NETwork Presentations LLC’s production of this family Christmas musical was alive with high energy musical numbers, colorful set pieces and smooth transitions from scene to scene. In the past decade or two, Broadway and national tours have started to move toward high tech sets and stage work which include hgh intensive set changes, creative light and sound effects, and even some pyrotechnics. Very recently I have noticed a small shift back to a more classical route where the set pieces are simple but painted well, the lighting is simple and the music and sound are achieved by a live orchestra instead of musical tracks. This musical is a perfect example. This simpler style has shifted the responsibility of the quality of productions back to the performers and less to the designers of sets, sound and lighting. In my opinion it makes for a better show, but I may be a little biased.
The play opens up with Santa (Gordon Gray) sitting in his living room fighting with his television set. He opens the fourth wall and greets the audience as if we were sitting on the floor right in his living room. After subtly turning off his cell phone, he opens a book and prepares to tell us the story of Buddy the Elf. At the point the living room is whisked away to Santa’s workshop where the elves are preparing for Christmas. Gordon’s depiction of Santa throughout the play is wonderful. His energy and boastfulness helped me to get lost in the show and actually believe I was at the north pole.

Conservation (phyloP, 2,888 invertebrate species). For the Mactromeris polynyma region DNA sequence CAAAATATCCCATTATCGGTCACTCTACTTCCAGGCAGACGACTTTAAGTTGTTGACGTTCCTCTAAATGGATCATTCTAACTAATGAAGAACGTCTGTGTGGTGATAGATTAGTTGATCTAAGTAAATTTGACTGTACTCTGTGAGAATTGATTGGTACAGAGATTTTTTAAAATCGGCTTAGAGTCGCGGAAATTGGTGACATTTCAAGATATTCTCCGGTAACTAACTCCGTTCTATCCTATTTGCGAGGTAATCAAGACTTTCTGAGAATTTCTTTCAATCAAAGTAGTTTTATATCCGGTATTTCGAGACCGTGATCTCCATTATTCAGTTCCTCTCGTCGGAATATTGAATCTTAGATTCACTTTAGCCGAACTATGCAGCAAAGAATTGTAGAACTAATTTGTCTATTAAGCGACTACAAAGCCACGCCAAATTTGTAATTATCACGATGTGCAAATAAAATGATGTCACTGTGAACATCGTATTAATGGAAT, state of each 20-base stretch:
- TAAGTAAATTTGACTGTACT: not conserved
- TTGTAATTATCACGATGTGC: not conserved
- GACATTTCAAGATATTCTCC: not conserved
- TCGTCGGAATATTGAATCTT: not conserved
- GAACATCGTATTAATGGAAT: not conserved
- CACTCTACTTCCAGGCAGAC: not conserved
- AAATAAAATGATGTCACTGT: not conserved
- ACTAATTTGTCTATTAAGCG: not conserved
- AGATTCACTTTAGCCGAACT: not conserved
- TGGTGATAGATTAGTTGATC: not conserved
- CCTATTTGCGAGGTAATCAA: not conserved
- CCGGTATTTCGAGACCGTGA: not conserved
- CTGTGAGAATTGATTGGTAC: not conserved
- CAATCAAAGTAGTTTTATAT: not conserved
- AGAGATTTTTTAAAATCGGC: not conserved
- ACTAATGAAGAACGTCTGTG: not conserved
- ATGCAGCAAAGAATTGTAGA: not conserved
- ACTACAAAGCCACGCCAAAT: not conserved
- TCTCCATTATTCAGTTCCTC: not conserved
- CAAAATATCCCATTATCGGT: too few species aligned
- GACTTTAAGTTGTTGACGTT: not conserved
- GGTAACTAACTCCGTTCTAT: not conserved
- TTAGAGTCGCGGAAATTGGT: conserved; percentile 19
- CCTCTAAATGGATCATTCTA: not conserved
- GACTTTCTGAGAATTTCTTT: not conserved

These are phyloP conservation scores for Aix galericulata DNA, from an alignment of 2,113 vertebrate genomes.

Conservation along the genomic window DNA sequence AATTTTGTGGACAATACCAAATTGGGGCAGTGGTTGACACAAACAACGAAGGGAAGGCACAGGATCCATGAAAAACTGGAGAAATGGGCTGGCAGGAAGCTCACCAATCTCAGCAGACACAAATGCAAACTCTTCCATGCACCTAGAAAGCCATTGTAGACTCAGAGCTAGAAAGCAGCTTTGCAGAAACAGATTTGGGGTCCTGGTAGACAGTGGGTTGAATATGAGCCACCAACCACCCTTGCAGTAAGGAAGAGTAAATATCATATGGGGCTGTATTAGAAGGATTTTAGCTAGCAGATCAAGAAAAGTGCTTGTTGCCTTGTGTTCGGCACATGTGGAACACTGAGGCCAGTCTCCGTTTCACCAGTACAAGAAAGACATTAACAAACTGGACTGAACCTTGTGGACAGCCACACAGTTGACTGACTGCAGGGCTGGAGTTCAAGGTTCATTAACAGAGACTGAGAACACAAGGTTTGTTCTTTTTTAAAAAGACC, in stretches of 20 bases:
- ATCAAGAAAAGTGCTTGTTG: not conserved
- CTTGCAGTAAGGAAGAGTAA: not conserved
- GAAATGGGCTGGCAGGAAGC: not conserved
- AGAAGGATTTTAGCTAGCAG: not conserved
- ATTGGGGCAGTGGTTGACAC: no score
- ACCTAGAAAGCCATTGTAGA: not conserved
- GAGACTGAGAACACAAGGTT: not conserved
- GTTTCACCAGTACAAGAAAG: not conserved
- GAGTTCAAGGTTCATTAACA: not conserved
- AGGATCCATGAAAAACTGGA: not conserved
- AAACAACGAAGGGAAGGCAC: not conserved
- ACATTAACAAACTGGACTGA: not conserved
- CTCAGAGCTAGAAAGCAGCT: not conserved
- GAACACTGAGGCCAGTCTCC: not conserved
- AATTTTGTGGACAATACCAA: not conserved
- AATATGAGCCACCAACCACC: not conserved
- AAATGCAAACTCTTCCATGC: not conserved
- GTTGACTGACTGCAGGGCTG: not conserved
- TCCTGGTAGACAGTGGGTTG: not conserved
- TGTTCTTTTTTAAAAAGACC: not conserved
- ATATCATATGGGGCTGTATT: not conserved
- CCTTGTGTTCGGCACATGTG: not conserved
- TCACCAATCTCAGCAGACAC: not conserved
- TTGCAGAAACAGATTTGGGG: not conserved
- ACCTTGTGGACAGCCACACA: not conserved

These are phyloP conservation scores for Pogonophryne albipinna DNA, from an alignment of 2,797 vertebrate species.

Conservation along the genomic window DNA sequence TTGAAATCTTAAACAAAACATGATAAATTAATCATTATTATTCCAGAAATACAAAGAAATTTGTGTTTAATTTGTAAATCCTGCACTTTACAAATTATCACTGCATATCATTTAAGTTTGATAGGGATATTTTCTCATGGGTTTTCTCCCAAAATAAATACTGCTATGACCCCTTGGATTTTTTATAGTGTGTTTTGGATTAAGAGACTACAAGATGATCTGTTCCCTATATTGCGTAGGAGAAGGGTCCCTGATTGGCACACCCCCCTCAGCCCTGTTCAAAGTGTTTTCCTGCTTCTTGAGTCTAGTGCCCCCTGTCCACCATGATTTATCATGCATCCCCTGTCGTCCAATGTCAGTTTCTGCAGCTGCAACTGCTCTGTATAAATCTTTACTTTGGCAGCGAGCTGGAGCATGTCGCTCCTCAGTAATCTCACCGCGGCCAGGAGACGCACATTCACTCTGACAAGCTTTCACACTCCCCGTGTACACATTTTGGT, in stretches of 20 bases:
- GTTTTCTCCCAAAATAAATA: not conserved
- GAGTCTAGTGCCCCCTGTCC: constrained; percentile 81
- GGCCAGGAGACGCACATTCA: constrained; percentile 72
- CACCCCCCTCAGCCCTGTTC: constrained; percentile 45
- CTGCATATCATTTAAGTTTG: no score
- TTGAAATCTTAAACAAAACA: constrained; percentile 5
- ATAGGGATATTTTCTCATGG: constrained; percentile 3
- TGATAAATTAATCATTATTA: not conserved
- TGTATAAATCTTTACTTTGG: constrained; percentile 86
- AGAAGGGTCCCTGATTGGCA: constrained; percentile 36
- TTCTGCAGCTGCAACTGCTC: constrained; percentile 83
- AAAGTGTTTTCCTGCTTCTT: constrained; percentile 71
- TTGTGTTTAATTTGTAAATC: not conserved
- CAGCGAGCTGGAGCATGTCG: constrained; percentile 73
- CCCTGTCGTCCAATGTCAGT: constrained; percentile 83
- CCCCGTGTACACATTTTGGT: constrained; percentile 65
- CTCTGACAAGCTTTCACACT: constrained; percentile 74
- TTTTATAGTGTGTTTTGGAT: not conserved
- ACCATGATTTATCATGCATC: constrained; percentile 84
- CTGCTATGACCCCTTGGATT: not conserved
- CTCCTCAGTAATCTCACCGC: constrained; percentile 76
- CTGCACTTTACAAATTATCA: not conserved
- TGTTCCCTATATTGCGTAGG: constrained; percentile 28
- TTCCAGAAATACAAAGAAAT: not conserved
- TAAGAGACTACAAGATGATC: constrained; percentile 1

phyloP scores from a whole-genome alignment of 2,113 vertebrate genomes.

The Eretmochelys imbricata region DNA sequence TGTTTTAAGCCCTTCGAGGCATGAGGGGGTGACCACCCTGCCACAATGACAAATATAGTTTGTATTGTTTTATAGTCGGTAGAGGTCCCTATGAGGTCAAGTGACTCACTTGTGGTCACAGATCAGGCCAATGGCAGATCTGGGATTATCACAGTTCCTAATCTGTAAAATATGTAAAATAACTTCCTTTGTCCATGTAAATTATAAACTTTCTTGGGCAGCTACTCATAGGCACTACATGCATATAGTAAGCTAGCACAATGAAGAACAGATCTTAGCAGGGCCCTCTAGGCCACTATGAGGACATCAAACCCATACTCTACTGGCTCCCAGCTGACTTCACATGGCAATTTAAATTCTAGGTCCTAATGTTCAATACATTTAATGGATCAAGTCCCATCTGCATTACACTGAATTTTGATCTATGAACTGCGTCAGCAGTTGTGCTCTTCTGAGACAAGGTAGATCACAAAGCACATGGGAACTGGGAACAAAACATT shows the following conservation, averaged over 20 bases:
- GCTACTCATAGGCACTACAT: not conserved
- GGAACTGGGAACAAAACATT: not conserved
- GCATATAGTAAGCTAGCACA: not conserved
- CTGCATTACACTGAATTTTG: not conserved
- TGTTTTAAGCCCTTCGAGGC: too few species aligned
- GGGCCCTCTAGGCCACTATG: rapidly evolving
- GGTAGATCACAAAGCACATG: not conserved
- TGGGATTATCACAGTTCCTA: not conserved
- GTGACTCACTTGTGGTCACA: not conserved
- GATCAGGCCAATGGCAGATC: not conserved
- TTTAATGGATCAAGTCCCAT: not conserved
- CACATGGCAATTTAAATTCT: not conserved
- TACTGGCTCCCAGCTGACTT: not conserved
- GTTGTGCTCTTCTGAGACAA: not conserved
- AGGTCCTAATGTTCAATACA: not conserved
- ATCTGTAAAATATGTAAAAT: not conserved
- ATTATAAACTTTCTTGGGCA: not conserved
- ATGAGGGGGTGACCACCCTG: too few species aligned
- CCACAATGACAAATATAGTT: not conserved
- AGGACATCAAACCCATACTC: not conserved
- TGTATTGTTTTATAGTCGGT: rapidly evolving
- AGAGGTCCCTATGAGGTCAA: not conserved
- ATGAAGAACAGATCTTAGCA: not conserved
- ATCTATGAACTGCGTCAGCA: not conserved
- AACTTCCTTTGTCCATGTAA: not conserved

Matt Kopec’s characterization of Buddy is spot on as his high energy, child like characterization makes the audience believe this six-foot boy really does believe he is an elf and is horrified when he finds out he is actually human. Matt’s singing voice is pure musical theater and was a joy to hear every time he opened his mouth. I found myself waiting impatiently for his next number.
The real treat came from the character of Jovie (Kae Hennies), who captures Buddy’s heart the moment he sees her in the office of his biological father, Walter Hobbs (Drew Culver). Jovie has to be coaxed in to singing during the number “A Christmas Song”, but when she finally decides to sing out, her voice beautifully resonates throughout the theatre and when paired with Buddy’s the duo create pure musical brilliance for any ear.
Other notable performances were by Michael, Buddy’s half brother played by Connor Barth who even as a young actor, had a mature voice for his age. He tended to get a little pitchy in the upper registers, but because of his characterization was easily missed and forgivable. Julia Louise Hosack played Emily Hobbs, Buddy’s step mother, also had a fantastic musical voice and she was able to lead Michael into musical duets that gave me the “warm fuzzies”. The connection and chemistry between these two well trained actors allowed me to believe they were really mother and son.
The only drawback of this production that tugged me out of my holiday nirvana, was the voice of Drew Pulver whom played Walter Hobbs, Buddy’s father. His performance was not inferior, it just did not mix well the rest of the ensemble in my humble opinion. It was obvious to the audience that most of the ensemble were trained in contemporary music or musical theater When Walter sang it was clearly operatic, to a point where the words were garbled and I couldn’t make out the lyrics. Unfortunately, every time he sang it was distracting and his voice did not meld with the rest of the ensemble.
This show is classical musical theatre with simply painted sets, wonderful acting, and is sure to bring a smile to you and your family should you decide to see it. It is a true Holiday treat.
Fri. 2 and 8 p.m.
Sat. 2 and 8 p.m.
Sun. 1 and 6:30 p.m.